FRANKIE FAISON, ACTOR: Well, when I first received this script from my manager, I immediately upon first reading was drawn to this character and

to this role.

In particular, he's a man who's about my age. And I just started thinking about my father, who was 50 years older than me when I was born. So, when I

got to see him when he turned 70 and 80, I got to see a very fragile individual and vulnerable individual.

And so all those -- all those elements, they fused through me as I read this script. And I was thinking that how easily it could have been my

father, it could have been someone else in my family, or even a friend or a loved one.

And the writing by David Midell is so, so comprehensive and beautifully done, that it is drew me in. And, as an actor, I felt that I really wanted

to be challenged by playing this role. And I knew it would be emotionally, physically draining in ways that I have never experienced before in a film.

AMANPOUR: So I'm going to play a clip, which sort of encapsulates what going on both sides of this door.



TOM MCELROY, ACTOR: Yo, Kenneth, remember me? It's Sergeant Flannigan.

Yes, I remember you from my walking post around here. We're going to give you one last chance to open this door, buddy. Come on, Kenneth. We don't

want to have to bust the door down.

FAISON: No, thank you. I don't need your help.

MCELROY: Going to have to let us in some time. Come on. You're a grown-ass man. Enough of this cry baby stuff. Let's handle this like adults. Just let

us in. We will check out and we will leave.

FAISON: I'm telling you I'm fine. I'm not sick. I don't need your help. Thank you for your time. But please get away from my door.


AMANPOUR: So, I want both of you to weigh in on this, because, clearly, Kenneth Chamberlain, your father was calm, polite. He said over and over

again. I don't need help. Get away from my door.

And indeed the actual company that was monitoring him had called off, at his request, the intervention. And yet the police simply did not know how

to de-escalate, and it -- and with tragic consequences.

Kenneth Chamberlain Jr., you were on the phone with your father in real time. And this whole film unfolds in about real time, as about an hour-and-

a-half to two hours. What -- you didn't go there. He didn't want you to go. He kept trying to say to you he could take care of it himself. Take us back

to that moment.

CHAMBERLAIN: So, that piece in the film, it's something that was included.

Interestingly enough, when the company told White Plains Police Department to contact me, they refused to contact me. So I had no clue and no idea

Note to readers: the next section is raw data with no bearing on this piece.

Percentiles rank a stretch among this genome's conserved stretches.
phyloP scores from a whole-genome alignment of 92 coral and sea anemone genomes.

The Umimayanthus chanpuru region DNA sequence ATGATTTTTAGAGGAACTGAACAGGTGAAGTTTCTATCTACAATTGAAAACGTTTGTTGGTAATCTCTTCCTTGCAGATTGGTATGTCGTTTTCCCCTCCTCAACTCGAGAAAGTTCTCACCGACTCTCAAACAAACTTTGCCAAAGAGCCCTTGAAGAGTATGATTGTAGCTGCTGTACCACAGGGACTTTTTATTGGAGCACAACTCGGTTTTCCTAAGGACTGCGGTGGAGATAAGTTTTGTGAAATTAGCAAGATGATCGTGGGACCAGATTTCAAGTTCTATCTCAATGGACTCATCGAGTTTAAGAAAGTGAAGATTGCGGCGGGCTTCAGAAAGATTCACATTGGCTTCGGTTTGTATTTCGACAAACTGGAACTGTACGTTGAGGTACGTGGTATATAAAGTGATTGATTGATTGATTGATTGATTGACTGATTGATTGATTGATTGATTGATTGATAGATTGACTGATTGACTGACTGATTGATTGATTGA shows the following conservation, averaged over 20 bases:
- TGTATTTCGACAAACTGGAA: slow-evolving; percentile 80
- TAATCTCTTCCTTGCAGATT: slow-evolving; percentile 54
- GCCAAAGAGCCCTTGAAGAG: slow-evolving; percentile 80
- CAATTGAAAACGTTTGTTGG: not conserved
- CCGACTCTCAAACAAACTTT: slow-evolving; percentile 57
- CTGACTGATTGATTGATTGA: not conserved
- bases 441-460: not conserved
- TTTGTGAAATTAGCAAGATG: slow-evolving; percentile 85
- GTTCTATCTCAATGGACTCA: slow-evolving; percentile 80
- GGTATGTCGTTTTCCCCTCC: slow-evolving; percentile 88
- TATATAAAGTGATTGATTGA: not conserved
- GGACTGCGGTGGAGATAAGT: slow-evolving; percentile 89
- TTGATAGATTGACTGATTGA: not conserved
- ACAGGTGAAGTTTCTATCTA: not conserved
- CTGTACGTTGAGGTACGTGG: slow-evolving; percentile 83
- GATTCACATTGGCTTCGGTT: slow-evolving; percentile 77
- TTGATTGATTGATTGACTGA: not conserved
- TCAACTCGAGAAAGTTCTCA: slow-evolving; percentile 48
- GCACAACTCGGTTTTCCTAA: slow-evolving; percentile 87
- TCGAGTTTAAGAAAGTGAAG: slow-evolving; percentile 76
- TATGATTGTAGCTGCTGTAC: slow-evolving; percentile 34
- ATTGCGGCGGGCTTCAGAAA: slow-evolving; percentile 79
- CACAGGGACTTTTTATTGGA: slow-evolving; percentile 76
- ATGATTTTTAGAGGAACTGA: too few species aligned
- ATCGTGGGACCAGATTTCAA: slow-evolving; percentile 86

what was actually taking place with my father that morning. Had they simply called me, I could have gotten to the -- to his apartment on time. And

maybe, just maybe my father would be alive today.

AMANPOUR: And we're about to get Morgan Freeman up on the satellite. He obviously is a movie star, but also the executive producer of this film.

Morgan Freeman, can you hear me?


AMANPOUR: Fantastic. Yes, I can.

So we're glad to have you along with Frankie Faison and Kenneth Chamberlain Jr. We have been talking about the origins of this film.

What is it about it? There are many, many innocent black men who have been killed and black women by the police out of control. What was it about this

one that made you want to put your name and your executive producing title behind it?

FREEMAN: I think this is the only one that somebody decided to make a movie of.

So we have not actually seen -- we have seen actual events, but we've not seeing it dramatized as a movie that would go into the theaters, you could

see it over and over again. And when we saw it last year, we decided that this needs all the help it can get to get out to the public, that it needs

to be seen. We need to digest this kind of information and figure out how we can make use of it.

What kind of a lesson can we impart here with this kind of -- with this film? It's important, we feel, that these kinds of things be dramatized

more. So here we are trying to get it distributed.

AMANPOUR: So, trying to do that.

So, what is your main takeaway? There are so many. What is it, like, number one, that you want to see?

You have been interviewed and you have said: I know that, whatever I say, people are going to take it as defund the police. That's not what I mean.

What do you mean? Because the scene of the police outside that door would enrage anybody. Even if they say they didn't know whether he was dangerous

or whatever, he wasn't presenting a danger. He was speaking calmly. He was explaining. The center had called off the call. And the police wouldn't


What do you want to -- what do you -- what sort of reform would you like to see?

FREEMAN: You asking me?

AMANPOUR: Yes, Morgan Freeman, I am.


FREEMAN: Sorry. Yes. Well, you know, my companion and I have funded a department at Ole Miss that is set up to address this sort of situation.

What do we do about police, number one, misconduct, but police just in the wrong place? In Kenneth's situation, police had no business being there.

And when they were there and he said, I'm OK, I didn't call you, there was no reason for them to stay. They should have left.

They send the police to something that had to do with mental health or just health issues, and police don't know what to do. So, I think what we have

to do is get a movement going that is going to not defund the police at all, but refund them, take money them and allocate it for different